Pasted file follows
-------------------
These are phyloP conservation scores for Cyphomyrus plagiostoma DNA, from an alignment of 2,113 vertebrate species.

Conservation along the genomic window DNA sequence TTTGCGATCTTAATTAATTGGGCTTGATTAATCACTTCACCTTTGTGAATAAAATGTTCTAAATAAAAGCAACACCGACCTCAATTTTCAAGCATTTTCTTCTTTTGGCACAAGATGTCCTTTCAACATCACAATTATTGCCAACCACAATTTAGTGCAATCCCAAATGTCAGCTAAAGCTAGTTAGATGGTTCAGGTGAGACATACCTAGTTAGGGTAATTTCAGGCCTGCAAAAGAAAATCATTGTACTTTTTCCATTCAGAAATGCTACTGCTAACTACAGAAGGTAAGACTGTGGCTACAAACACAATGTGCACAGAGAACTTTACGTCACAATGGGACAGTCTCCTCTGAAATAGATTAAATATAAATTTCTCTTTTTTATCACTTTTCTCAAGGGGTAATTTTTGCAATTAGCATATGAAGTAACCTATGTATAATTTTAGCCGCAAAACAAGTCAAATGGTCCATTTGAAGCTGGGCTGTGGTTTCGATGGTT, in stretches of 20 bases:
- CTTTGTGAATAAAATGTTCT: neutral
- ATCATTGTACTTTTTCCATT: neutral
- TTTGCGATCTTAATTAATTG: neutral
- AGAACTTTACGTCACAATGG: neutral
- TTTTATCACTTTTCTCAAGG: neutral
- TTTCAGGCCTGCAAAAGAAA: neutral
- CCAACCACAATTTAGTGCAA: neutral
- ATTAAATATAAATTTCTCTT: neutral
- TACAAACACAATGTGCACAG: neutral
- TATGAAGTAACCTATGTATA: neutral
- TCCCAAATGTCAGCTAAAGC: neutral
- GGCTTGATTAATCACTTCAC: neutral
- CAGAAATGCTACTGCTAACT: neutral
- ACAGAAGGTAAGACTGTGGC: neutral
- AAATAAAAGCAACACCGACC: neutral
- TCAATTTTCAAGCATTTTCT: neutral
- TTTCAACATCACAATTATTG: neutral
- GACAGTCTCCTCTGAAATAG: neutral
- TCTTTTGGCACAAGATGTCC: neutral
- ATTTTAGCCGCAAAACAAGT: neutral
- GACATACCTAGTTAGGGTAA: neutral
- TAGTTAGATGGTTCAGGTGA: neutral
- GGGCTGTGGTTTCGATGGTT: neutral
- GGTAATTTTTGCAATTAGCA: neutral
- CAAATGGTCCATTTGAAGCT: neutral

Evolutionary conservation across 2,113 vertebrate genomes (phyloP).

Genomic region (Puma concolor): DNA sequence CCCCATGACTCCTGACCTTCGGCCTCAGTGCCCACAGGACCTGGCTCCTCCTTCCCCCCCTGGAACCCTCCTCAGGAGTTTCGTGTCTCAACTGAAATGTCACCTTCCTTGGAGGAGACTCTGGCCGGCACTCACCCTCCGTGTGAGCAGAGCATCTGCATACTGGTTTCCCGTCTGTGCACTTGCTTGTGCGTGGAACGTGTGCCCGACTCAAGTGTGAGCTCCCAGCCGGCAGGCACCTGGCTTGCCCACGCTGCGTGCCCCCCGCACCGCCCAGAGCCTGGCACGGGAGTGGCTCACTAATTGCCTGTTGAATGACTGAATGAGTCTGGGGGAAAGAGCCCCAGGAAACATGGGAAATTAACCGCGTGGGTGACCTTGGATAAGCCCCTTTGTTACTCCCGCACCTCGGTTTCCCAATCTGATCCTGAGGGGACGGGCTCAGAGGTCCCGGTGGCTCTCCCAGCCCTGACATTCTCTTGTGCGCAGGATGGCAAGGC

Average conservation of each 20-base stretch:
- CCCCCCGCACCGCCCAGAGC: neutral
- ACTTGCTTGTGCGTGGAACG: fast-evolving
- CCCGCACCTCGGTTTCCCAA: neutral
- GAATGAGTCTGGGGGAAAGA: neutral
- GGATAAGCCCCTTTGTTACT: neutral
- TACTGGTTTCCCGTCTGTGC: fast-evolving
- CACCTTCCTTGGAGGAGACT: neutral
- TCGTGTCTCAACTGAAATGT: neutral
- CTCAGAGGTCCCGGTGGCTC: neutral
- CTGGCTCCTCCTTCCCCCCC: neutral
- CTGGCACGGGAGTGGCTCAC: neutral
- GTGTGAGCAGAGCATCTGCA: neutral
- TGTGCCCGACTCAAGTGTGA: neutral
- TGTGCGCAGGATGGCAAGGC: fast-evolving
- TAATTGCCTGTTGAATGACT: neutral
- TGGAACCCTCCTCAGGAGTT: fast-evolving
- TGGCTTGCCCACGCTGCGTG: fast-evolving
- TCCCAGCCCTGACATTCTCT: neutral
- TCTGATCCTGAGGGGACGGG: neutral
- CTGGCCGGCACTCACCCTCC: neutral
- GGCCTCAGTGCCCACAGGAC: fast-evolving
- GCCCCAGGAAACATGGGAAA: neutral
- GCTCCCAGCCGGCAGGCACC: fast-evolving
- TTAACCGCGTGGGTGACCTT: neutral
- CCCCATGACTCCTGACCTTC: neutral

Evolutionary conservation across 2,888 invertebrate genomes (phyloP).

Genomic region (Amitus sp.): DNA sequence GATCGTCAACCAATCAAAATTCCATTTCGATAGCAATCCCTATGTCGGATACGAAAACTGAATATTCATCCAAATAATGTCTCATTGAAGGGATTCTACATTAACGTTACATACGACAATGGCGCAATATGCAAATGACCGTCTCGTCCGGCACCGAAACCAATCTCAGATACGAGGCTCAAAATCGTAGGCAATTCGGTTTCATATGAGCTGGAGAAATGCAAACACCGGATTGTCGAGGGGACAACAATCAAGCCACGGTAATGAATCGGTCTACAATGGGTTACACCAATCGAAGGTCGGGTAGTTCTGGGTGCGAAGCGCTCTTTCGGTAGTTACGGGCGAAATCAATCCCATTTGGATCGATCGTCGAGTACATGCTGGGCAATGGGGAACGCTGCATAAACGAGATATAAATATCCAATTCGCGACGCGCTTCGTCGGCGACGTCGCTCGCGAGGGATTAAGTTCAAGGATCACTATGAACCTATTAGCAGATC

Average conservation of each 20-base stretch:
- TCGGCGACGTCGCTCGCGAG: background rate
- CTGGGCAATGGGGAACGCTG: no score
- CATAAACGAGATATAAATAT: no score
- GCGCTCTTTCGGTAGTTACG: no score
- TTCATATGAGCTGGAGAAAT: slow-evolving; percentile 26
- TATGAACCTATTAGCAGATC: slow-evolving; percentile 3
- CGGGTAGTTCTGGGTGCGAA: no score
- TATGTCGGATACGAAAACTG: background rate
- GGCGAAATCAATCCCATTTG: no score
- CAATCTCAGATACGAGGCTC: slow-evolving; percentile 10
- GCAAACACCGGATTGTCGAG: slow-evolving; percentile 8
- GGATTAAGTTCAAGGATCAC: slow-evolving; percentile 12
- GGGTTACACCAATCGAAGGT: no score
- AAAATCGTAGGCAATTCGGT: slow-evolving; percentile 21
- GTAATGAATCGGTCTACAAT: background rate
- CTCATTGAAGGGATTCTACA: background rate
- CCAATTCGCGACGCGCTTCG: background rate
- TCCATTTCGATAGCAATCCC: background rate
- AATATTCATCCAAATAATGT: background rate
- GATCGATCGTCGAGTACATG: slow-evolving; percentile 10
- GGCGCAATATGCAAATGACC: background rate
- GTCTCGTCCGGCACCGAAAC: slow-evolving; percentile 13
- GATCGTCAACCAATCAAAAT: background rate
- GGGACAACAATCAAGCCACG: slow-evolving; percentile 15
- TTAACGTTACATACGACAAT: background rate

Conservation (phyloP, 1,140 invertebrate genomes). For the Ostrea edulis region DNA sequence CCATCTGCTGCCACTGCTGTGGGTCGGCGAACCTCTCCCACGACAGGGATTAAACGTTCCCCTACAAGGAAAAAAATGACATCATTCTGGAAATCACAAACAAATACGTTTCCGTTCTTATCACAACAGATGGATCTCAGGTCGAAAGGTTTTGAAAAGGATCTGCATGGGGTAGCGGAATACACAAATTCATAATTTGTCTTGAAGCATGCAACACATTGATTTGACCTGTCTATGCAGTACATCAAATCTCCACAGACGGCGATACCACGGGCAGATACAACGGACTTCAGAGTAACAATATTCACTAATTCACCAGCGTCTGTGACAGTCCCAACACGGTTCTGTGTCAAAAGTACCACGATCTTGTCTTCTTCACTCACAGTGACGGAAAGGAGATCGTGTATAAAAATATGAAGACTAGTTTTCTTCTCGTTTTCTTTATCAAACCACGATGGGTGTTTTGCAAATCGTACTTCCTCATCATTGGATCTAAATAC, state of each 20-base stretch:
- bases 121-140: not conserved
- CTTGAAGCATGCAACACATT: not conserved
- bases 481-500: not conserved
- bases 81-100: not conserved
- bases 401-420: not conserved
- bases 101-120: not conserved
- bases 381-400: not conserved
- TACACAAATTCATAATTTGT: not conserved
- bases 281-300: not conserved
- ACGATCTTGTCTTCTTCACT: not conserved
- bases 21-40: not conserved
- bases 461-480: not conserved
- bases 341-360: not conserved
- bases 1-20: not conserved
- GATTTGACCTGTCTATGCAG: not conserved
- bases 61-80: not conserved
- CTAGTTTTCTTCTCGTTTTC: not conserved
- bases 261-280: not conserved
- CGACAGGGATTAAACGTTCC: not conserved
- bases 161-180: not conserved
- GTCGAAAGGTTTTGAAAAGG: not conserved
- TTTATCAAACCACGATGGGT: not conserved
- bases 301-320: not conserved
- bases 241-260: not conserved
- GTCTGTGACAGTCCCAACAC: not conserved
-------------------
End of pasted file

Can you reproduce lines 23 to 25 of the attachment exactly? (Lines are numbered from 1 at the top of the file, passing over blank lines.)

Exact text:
- GACATACCTAGTTAGGGTAA: neutral
- TAGTTAGATGGTTCAGGTGA: neutral
- GGGCTGTGGTTTCGATGGTT: neutral